In the wake of a natural disaster, most people’s primary concern is making sure that everyone is safe and sound. Few events are as disruptive to normal life as Nature wreaking havoc on your area, and the top priority should be ensuring that you and your loved ones are safe. Once the chaos starts to subside, however, it is vital to stay vigilant about your finances and information. It is an unfortunate part of life after a natural disaster that fraudsters and scammers will do their best to prey on disaster victims’ newfound vulnerability. Fortunately, by knowing what to look for and what to be suspicious of, it is possible to avoid being scammed.
COMMON DISASTER RELIEF SCAMS
Imposter Scams: After a major natural disaster, there is a seemingly endless list of organizations that get involved. Private organizations, nonprofits, and governmental organizations can all be involved, and can range in size from small, local operations to nationwide or federal institutions. It’s a complicated, confusing web, and the perfect opportunity for fraudsters to take advantage of that confusion. By posing as a real–or fake–organization involved in the relief efforts, fraudsters can offer the promise of aid to unsuspecting victims of the disaster. The fraudsters hope that, in the confusion, their targets will not catch on to the fact that they are not who they say they are, and that these individuals might give up personal information or even send the fraudster money for relief efforts. One of the most common methods for obtaining money and information from the target is through an application for relief aid that has an application fee associated with it, which lets the fraudster kill two birds with one stone and receive both money and information.
Charity Scams: The outpouring of support often seen in the wake of a natural disaster can be heartwarming, but to a fraudster, this presents a tremendous opportunity. By posing as a flood relief charity or setting up a fraudulent GoFundMe, fraudsters can trick unsuspecting charitable people into donating money to fraudulent causes.
Contractor Scams: Scammers who claim to be able to provide services in cleanup and repair efforts may present themselves as local contractors in the aftermath of a natural disaster. By asking for payment up front and/or performing poor workmanship, fraudulent contractors can make a significant amount of money off of disaster victims.
Donation Scams: Some fraudsters will approach impacted individuals or businesses and provide an unsolicited donation to aid in repairs. These often come as fraudulent checks. After the target deposits the check (but before the check has been validated), the fraudster will ask for a portion of the value back. If the target gives back this money, they are on the hook for it, as the check will bounce shortly thereafter.
HOW TO AVOID BECOMING A VICTIM
Verify: When dealing with any entity during relief efforts, be sure to verify the following:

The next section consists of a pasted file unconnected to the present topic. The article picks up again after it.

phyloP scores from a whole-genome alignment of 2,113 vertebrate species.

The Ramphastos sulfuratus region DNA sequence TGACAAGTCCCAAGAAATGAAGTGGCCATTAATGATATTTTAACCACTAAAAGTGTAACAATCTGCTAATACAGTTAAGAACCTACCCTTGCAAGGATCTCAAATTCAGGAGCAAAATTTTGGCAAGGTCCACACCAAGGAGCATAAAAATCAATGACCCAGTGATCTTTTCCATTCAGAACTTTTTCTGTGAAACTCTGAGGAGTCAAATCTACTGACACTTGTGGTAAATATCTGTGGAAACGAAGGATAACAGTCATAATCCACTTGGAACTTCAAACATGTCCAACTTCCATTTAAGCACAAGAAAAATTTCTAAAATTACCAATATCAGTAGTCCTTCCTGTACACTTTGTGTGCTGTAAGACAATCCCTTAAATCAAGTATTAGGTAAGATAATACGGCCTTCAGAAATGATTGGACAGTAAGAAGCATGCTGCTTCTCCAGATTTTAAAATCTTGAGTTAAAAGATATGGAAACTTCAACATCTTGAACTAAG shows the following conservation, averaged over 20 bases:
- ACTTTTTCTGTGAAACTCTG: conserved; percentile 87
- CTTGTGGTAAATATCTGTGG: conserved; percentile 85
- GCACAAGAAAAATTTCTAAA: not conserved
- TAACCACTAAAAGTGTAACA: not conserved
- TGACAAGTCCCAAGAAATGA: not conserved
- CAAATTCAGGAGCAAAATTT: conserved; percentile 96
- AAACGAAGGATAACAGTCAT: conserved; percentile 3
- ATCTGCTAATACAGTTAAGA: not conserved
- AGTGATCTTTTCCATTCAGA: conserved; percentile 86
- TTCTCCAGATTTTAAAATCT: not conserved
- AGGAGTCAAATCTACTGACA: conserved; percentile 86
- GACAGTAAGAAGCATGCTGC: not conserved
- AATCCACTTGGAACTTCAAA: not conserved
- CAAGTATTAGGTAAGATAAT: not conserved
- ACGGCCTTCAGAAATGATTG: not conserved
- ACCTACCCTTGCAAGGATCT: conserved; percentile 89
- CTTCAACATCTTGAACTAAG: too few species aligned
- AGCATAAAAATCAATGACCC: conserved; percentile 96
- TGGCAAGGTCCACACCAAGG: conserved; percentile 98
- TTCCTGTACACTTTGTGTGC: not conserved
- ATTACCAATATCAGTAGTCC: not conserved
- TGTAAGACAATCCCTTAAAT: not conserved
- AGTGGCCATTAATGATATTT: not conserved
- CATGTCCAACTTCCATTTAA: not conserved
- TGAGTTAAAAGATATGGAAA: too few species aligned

- Does the entity exist? Many scammers make up a fraudulent charity, business, or governmental organization as a part of their scam. Make sure to do some quick searching to see if the charity is real or the contractor has a verifiable business, such as checking their license and registration, etc.
- Is this the right contact information? Other fraudsters might pose as a real organization. Make sure that the email address, phone number, or other communication method is the correct one for the entity in question.
- Is the entity involved in relief efforts? If you are in contact with a governmental agency, try checking their website, checking news sources, or otherwise verifying that they are involved in relief efforts.
- Is there a sense of urgency? Many fraudsters try to spur their targets to act quickly to give them less time and space to think critically about the situation. If the entity you are talking to is urging you through a “limited time offer” or anything similar, it is worth being extra suspicious.
- Are they asking for money? Whether through upfront payment, application fees, or the return of a portion of their donation, fraudsters often ask for money with false promises in return. Be suspicious of anybody that is asking for funds.
- What have your neighbors heard? Keeping in touch with your community is an important part of staying safe in the wake of a natural disaster for a wide variety of reasons, and talking with your neighbors and friends is a valuable way to stay informed about what relief efforts are legitimate and which are not.
It’s important to keep in mind that even though there are fraudsters and scammers who take advantage of natural disasters, there are still many legitimate resources available to help those affected.
If you suspect that you have been targeted by a scam, you can report it to the Vermont Attorney General’s Consumer Assistance Program either by calling
800-649-2424 or visiting ago.vermont.gov/cap. You can also report scams to the Federal Trade Commission by visiting ftc.gov/complaint or to the Better Business Bureau at bbb.org/scamtracker. Additionally, the Vermont Emergency Management website provides the latest information on disaster relief efforts and resources for those impacted by natural disasters.
By reporting scams and staying informed, you can help protect yourself and others from falling victim to fraud during tough times. It’s always better to err on the side of caution.
Author Sam Reed is a fraud specialist at VSECU, helping keep members and their money safe and secure. He lives in Waterbury, and spends his hours outside of work making music and enjoying the outdoors in whatever fashion the season allows.